California lawmakers voted Thursday to protect sexual assault survivors from retaliatory lawsuits, years after a former state lawmaker sued a woman over her allegations of sexual misconduct against him.
Proponents of the law hope it will counter efforts to silence victims.
The bill, passed overwhelmingly in the assembly with bipartisan support, would clarify that a victim’s comments about sexual assault or harassment are protected from a defamation lawsuit unless the allegation was knowingly made false or recklessly made. It would also help a victim who is successfully defending themselves in a defamation lawsuit to recover attorneys’ fees and damages.
Pamela Lopez, a lobbyist who accused a lawmaker of sexual assault in 2017, said a defamation lawsuit used as a retaliatory tactic goes beyond trying to disempower survivors.
“It’s also an attempt to disempower any person who wants to be part of a conversation with survivors about how we end up in a culture that perpetuates sexual assault and sexual harassment,” she said.
She claimed that then-congregation member Matt Dababneh, of San Bernadino, pushed her into a bathroom at a Las Vegas event in 2016 and masturbated in front of her. Dababneh denied the allegation but resigned from the assembly in 2018. He later sued Lopez for defamation over the allegation, although a lawyer hired by the legislature to investigate the claims believed them to be credible.
Lawyers representing Dababneh in his lawsuit said Thursday they will no longer represent him and will not speak on his behalf. Attempts to reach him through phone numbers listed in public records have been unsuccessful.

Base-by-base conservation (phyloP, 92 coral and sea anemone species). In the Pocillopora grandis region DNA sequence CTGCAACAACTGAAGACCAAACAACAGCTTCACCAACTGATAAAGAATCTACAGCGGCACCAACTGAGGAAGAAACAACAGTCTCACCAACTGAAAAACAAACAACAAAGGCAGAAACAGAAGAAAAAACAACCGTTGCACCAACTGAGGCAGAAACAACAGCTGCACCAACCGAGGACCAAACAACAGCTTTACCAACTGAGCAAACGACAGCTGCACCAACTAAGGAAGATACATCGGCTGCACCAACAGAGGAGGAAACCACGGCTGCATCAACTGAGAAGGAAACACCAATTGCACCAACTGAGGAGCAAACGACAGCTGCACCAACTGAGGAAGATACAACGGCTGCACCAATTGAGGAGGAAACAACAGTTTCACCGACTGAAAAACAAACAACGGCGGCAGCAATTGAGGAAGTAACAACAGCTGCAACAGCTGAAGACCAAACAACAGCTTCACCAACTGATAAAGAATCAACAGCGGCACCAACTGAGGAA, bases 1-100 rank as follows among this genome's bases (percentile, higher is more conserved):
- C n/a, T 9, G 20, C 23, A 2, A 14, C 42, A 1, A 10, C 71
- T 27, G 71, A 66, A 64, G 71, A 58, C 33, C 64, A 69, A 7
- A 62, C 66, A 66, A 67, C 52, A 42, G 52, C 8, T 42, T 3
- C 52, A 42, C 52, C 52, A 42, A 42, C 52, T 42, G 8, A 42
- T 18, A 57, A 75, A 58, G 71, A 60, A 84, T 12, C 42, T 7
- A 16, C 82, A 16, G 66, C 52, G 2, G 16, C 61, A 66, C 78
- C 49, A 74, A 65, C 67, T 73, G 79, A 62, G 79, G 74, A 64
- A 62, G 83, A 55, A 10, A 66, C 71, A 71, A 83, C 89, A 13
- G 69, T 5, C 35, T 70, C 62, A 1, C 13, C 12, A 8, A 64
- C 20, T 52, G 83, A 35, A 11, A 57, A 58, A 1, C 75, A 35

Lopez was among 150 women who signed a letter in 2017 condemning a culture of “pervasive” wrongdoing and sexism in California politics, in which men violently grope women, make inappropriate comments about their bodies, and undermine their expertise. The #MeToo movement led to a series of resignations from lawmakers in California and dozens of other states.
MP Cecilia Aguiar-Curry, who authored the bill, said it was vital for lawmakers to try to protect people from sexual misconduct in the first place.
“It’s just as important that we protect them from vengeance lawsuits,” said the Democrat, who represents Colusa County.
The bill would still have to pass the Senate before it reaches the desk of Democratic Gov. Gavin Newsom.
In Illinois, a state legislature introduced a bill this year to bar people accused of sexual assault or molestation from defending themselves through litigation against accusers, but the legislature has not received a hearing. New York has also increased protections against retaliatory lawsuits against survivors of sexual assault in recent years, said Jessica Stender, policy director at Equal Rights Advocates.
Allegations of sexual misconduct are often already protected by state law, but there are “grey areas” in the law that leave victims vulnerable to retaliation, Beth Mora of the California Employment Lawyers Association said at a Judiciary Committee hearing in March.
She cited the lawsuit against Lopez as an example. Dababneh claimed Lopez defamed him in her comments on the allegation to the press.
“Although the court ultimately upheld Ms. Lopez’s speech as privileged, she has endured years of legal battles, and many survivors simply are unable to bear the cost and emotional toll,” Mora said.
Associated Press writer Trân Nguyễn contributed to this report.
Sophie Austin is a corps member for the Associated Press/Report for America Statehouse News Initiative. Report for America is a nonprofit national service program that places journalists in local newsrooms to cover undercover topics. Follow Austin on Twitter: @sophieadanna